By far, the best song on Hard Times and Nursery Rhymes is the album’s first track, “Road Zombie”. Not even two and a half minutes long, it is a propulsive and sexy instrumental consisting of simple but brilliant guitar progressions layered over almost metallic chugging reminiscent of the turn Pennywise made on their most recent album, Reason to Believe. It’s an opening track that completely raises the stakes for what fans and newcomers alike may have thought Social Distortion was capable of, more than thirty years in the game and still able to pull out some new tricks.
The other ten tracks that make up Hard Times and Nursery Rhymes, the band’s seventh album, sound nothing like “Road Zombie”, so much so that I will find myself questioning whether or not it’s the same band that transitions from that lead-off to “California (Hustle and Flow)” when I listen to it. To the band’s credit, those other ten tracks sound a lot more like traditional Social Distortion. The only difference in the approach this time around is that they’re embracing their soul and gospel influences, genres whose connections are relevant to the band’s style as far as the blues are one of their major influences. So, they’ve added a choir and some organ, and, in an unwillingness to let these new elements go to waste, the band features that aspect of their sound more prominently, simultaneously distancing themselves from the punk rock that made them worth noting in he mid-80’s.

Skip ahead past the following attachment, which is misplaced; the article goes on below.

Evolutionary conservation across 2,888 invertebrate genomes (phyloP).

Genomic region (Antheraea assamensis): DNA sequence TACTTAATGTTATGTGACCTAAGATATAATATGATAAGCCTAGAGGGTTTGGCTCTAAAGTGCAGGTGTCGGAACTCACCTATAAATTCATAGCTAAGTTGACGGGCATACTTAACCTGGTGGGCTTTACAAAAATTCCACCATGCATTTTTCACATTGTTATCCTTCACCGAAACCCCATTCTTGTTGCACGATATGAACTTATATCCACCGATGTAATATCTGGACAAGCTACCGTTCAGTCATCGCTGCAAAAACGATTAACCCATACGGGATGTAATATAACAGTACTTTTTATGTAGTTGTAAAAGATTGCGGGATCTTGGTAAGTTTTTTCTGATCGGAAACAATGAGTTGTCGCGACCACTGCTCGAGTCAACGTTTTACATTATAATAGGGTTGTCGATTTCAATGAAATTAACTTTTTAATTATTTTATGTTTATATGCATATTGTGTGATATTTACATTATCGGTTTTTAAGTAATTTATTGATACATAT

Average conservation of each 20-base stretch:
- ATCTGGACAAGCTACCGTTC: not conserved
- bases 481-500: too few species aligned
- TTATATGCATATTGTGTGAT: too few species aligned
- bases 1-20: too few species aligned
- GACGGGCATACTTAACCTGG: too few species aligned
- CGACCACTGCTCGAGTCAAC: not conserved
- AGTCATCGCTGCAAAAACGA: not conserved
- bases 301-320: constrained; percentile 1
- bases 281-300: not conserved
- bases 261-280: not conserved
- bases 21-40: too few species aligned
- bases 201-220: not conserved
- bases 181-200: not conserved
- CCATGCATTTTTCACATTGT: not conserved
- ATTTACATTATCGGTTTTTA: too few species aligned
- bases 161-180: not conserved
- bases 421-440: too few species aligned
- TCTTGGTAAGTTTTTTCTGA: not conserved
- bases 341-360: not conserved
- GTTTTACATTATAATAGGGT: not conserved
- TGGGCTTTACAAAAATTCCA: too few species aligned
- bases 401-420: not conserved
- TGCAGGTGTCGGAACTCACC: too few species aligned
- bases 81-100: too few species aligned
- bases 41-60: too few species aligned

With this new style comes a new optimism that Hard Times conveys from the playing style to the lyrics. “Life gets hard / And then it gets good,” Mike Ness sings in a croak nearly identical to the one he had in ’83. “Just like I always knew it would.” That lyric perplexed me the first time I heard it. Can you imagine Ness telling that to the protagonist of “Story of My Life”, a rudderless youth who won’t even interview for a job from the shame he feels for his ragged jeans? It’s strange that, in Hard Times and Nursery Rhymes, Social D suddenly pretend that the group’s aesthetic had some kind of silver lining, especially considering the group was at the forefront of the transition in modern punk from outright rebellion to collective lamentation.
That isn’t to say that Social Distortion aren’t allowed to be optimistic at times or play anything other than SoCal strut. If anything, like Lemmy has insisted that Motorhead is a rock and roll band, Social Distortion have never pretended not to be heavily influenced by the sounds that are so pronounced on Hard Times. The thing is, the album’s optimism is so heavy and matter-of-fact, it often comes off as stale. When you make an artificial confectionary sugar pun as one of your song titles, you’re almost asking to have your sincerity questioned, and I’m sorry to inform that this is a significant problem with Hard Times. “Gimme the Sweet and Lowdown” sounds like a Green Day rip-off and “Bakersfield”, with its spoken-word breakdown, sounds exactly like a Peter Wolf B-side. However, where Wolf is able to counteract the kitsch with self-referential winks and nods, Social Distortion remain stubbornly and characteristically humorless throughout Hard Times and Nursery Rhymes, allowing boredom to overtake the listener rather easily.
Hard Times does have some bright spots, as in the avant-punk swing of “Alone and Forsaken”, the gospel throttle of “Can’t Take It With You”, and “Still Alive”, the album’s final track, but it’s hard to come out of the album with a sense that the band isn’t just barely bobbing above the tide of adequacy. My suggestion is to get “Road Zombie”, because that song is quite good despite its brevity, and use your imagination to suggest how Hard Times could have sounded if Social D had followed that initial instinct.